Sowing to the Spirit

Have you ever planted spinach and got carrots?

I asked that question in a Bible class once and got a surprisingly affirmative answer. The seeds got switched in the packages was the explanation, I think, but clearly no one plants one thing and gets another, and that was the writer’s point in Galatians chapter six.


“Do not be deceived: God is not mocked, for whatever one sows, that will he also reap. For the one who sows to his own flesh will from the flesh reap corruption, but the one who sows to the Spirit will from the Spirit reap eternal life. And let us not grow weary of doing good, for in due season we will reap, if we do not give up” (Galatians 6:7-9).


Although most of us get our produce from convenient grocery stores or the menu at Cracker Barrel and Boston Market, we maintain some connection to the soil whenever we plant flowers or vegetables in our backyard gardens. We can look at the tag or package and have confidence that whatever we put in the soil will reproduce only after its kind, so long as the tender plant is nourished and fortunately located.

God is not mocked – one does not plant spinach and harvest carrots. Furthermore, one does not sow to the flesh and reap spiritual blessing. 

Extend the illustration further – one does not dine solely on ice cream sandwiches and expect to shed weight. One does not go without sunscreen on a hot Texas summer afternoon and expect to emerge unblistered. Things tend to follow an anticipated cause-and-effect pattern. The same is true when it comes to how we live our lives before a God who is not mocked when people behave badly, but demand rewards.

Whatever one sows, that he will reap. Sowing is a metaphor for life’s decisions – the determination to do the right thing, to share, to submit to God’s will and to love one’s neighbor as he loves himself. We make sowing decisions every day – sowing selfishness, bitterness, and unkindness or sharing, pleasantness and compassion. We tend to reap an earnest of that harvest in the way that people respond to us. Sowing meanness produces a nasty reaction. The harvest, however, is not over, for God must likewise judge every crop.

Sowing to the spirit is a reference to the subject of the previous chapter in the inspired Galatian letter in which the fruit of the Spirit was identified as love, joy, peace, patience, kindness, goodness, faithfulness, gentleness, and self-control. We are only able to sow their seeds if we have a healthy supply of each, so much that we unconsciously broadcast them wherever we go, simply by being our redeemed selves.

When we sow joy and selflessness in our homes, workplaces, team environments and church families, we are much more likely to reap the same and enjoy the harvest of harmony and optimism (see Philippians 2:1-4). If, instead, we pursue self-satisfaction by putting ourselves ahead of everyone else, we are more likely to inspire others to do the same, creating envy, rivalry and jealousy in which no one will succeed.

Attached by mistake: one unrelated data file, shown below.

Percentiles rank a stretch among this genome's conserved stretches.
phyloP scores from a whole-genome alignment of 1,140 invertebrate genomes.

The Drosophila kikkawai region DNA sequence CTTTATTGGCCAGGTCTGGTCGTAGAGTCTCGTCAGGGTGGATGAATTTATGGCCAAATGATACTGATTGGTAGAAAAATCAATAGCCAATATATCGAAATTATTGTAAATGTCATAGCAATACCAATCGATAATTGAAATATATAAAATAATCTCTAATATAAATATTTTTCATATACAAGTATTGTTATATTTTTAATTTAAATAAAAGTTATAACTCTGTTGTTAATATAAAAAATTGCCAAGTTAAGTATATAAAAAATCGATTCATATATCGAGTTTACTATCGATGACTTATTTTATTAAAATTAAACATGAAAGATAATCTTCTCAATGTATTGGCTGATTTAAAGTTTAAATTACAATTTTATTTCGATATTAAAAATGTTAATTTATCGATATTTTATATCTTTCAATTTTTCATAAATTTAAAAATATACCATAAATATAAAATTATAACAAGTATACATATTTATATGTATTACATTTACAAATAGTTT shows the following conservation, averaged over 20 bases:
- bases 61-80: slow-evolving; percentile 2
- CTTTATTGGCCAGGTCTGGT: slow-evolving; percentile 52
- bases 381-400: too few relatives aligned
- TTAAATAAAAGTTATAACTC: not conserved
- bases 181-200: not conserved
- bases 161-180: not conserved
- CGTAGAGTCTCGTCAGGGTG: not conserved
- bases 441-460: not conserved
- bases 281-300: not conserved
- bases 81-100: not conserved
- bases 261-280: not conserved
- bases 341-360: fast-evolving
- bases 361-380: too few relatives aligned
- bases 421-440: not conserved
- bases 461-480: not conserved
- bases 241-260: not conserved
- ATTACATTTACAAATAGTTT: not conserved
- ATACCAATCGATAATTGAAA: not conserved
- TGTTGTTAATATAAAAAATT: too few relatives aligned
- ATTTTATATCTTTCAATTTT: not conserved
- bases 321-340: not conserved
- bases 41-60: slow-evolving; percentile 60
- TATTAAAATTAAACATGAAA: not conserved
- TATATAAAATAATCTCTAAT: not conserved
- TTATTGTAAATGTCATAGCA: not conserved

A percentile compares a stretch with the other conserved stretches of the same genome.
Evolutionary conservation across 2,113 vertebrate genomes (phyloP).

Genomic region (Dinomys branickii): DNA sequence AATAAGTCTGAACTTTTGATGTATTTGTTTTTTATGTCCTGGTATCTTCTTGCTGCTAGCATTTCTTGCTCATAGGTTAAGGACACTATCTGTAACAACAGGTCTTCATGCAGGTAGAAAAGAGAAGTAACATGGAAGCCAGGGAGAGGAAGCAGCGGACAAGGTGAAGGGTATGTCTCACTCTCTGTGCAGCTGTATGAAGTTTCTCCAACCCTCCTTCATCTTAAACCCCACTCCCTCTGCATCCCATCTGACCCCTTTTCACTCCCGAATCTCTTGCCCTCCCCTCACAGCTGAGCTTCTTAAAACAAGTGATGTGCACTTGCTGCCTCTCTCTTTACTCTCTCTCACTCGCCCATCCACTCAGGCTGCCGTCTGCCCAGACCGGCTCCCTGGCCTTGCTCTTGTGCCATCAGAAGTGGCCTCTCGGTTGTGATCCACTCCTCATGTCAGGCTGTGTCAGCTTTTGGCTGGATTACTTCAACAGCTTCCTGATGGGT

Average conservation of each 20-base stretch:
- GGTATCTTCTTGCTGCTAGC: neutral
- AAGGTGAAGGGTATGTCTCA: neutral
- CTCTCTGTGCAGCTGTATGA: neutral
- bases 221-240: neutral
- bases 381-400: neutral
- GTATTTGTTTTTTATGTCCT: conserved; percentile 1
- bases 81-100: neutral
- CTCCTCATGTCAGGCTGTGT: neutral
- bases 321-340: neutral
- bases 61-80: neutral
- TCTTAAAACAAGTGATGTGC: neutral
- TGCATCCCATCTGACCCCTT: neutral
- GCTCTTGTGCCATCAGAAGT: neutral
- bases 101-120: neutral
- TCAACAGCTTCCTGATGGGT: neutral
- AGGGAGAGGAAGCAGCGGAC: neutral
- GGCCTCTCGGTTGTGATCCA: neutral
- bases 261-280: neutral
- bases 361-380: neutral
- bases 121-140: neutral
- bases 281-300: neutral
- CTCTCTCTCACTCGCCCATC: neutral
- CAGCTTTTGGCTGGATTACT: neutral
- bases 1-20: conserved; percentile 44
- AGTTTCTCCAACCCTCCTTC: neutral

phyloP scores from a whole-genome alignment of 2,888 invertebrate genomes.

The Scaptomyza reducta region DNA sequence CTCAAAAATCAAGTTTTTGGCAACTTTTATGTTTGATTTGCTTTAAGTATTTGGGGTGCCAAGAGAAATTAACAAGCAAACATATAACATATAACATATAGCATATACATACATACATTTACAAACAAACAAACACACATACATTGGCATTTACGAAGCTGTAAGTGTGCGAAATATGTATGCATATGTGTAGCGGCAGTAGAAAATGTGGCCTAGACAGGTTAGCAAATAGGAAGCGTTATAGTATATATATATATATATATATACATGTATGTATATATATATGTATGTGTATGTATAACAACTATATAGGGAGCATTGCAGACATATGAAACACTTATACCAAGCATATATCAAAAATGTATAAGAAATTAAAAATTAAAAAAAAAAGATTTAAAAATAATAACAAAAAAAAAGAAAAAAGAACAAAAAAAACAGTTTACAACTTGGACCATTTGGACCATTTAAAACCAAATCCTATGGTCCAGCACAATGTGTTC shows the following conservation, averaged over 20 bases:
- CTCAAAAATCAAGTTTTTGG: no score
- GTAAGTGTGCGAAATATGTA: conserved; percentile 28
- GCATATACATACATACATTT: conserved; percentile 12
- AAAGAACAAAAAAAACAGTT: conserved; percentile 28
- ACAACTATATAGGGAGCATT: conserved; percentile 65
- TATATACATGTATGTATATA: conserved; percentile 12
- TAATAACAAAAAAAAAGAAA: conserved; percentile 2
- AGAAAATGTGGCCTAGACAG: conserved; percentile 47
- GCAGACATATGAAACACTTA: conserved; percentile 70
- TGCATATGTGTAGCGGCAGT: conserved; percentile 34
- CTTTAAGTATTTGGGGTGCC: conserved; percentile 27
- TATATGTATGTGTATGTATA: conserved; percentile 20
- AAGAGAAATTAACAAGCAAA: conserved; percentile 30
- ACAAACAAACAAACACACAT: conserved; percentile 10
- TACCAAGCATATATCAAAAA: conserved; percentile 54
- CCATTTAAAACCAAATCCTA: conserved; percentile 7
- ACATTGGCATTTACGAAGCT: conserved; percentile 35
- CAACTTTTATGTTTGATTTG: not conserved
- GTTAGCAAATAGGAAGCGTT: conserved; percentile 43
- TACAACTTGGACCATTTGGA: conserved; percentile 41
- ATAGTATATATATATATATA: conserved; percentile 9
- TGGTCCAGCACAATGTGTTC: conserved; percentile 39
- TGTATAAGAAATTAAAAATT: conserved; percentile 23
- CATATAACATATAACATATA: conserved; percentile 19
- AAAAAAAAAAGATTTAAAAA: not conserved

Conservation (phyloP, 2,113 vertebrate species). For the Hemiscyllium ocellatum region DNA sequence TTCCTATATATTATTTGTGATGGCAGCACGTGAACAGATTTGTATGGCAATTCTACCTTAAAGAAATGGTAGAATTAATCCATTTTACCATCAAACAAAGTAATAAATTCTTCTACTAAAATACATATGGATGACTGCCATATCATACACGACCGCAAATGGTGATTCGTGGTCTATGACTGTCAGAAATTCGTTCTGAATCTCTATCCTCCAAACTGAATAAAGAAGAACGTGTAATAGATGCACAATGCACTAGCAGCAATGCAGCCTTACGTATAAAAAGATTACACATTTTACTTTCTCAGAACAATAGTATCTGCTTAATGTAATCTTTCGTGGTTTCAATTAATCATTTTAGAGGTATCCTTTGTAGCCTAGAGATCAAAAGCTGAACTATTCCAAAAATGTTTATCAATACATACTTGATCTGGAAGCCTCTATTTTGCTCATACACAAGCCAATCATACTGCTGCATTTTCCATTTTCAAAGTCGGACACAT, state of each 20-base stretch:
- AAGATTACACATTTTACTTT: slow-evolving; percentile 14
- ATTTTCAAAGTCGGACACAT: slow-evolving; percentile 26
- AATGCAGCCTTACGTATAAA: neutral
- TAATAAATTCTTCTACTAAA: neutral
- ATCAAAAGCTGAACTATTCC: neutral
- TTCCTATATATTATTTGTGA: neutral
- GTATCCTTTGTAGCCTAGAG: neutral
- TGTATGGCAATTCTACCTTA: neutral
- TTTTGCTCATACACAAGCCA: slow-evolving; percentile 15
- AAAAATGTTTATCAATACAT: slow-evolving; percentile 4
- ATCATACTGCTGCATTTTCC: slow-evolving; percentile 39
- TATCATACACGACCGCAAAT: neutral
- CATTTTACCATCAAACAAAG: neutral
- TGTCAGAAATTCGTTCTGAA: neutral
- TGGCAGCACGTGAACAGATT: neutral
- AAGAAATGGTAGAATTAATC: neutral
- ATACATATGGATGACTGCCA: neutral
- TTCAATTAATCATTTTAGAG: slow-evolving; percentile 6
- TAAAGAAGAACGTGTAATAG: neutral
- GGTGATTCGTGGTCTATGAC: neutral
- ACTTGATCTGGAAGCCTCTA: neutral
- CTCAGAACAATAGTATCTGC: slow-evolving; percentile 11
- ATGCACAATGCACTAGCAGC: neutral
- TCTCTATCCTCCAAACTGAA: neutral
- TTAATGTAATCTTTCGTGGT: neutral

James warned, “where jealousy and selfish ambition exist, there will be disorder and every vile practice. But the wisdom from above is first pure, then peaceable, gentle, open to reason, full of mercy and good fruits, impartial and sincere. And a harvest of righteousness is sown in peace by those who make peace” (3:16). 

Sowing selflessly does not come easy to most people – there exists an instinct of self-preservation that puts the entire process at risk. Christianity depends upon the disciple’s imitation of its founder, Jesus the Nazarene, who put the world ahead of his own convenience by first leaving heaven and then returning there by way of the cross (see Philippians 2:5-8).

Looking out for Number One seems like the surest route to happiness, but the highway to Hell is paved with selfish ambition. Paul asked the Romans, “For when you were slaves of sin, you were free in regard to righteousness. But what fruit were you getting at that time from the things of which you are now ashamed? For the end of those things is death” (6:20-21). 

How many people reach middle age, find the kids grown and gone, the spouse disaffected and the path back to the church obscured because they spent the prime of their lives putting themselves first? You always finish last when you put yourself first (see Ecclesiastes 12).

Sowing to the spirit is hardly different from laying up treasure in heaven, the metaphor preferred by Jesus in the sermon on the mount, “for where your treasure is, there your heart will be also” (Matthew 6:21). The things that you will treasure when the pitcher is shattered at the fountain are the rewards of self-sacrifice and putting God and others ahead of what appeared to be self-interest – mostly because self-interest is a chimera of the devil’s devising. 

The law of sowing and reaping is immutable, but so is the element of degree. “The point is this: whoever sows sparingly will also reap sparingly, and whoever sows bountifully will also reap bountifully” (Second Corinthians 9:6). Again, Paul writes, “Whatever you do, work heartily, as for the Lord and not for men” (Colossians 3:23).

Sowing to the spirit can be humbling and even frustrating at times, especially if it seems like everyone else is tending their own garden instead of yours. Sow to the spirit anyway. The rewards might seem small at first and not equal to the effort, but God has planned a bountiful harvest. “And let us not grow weary of doing good, for in due season we will reap, if we do not give up” (Galatians 6:9).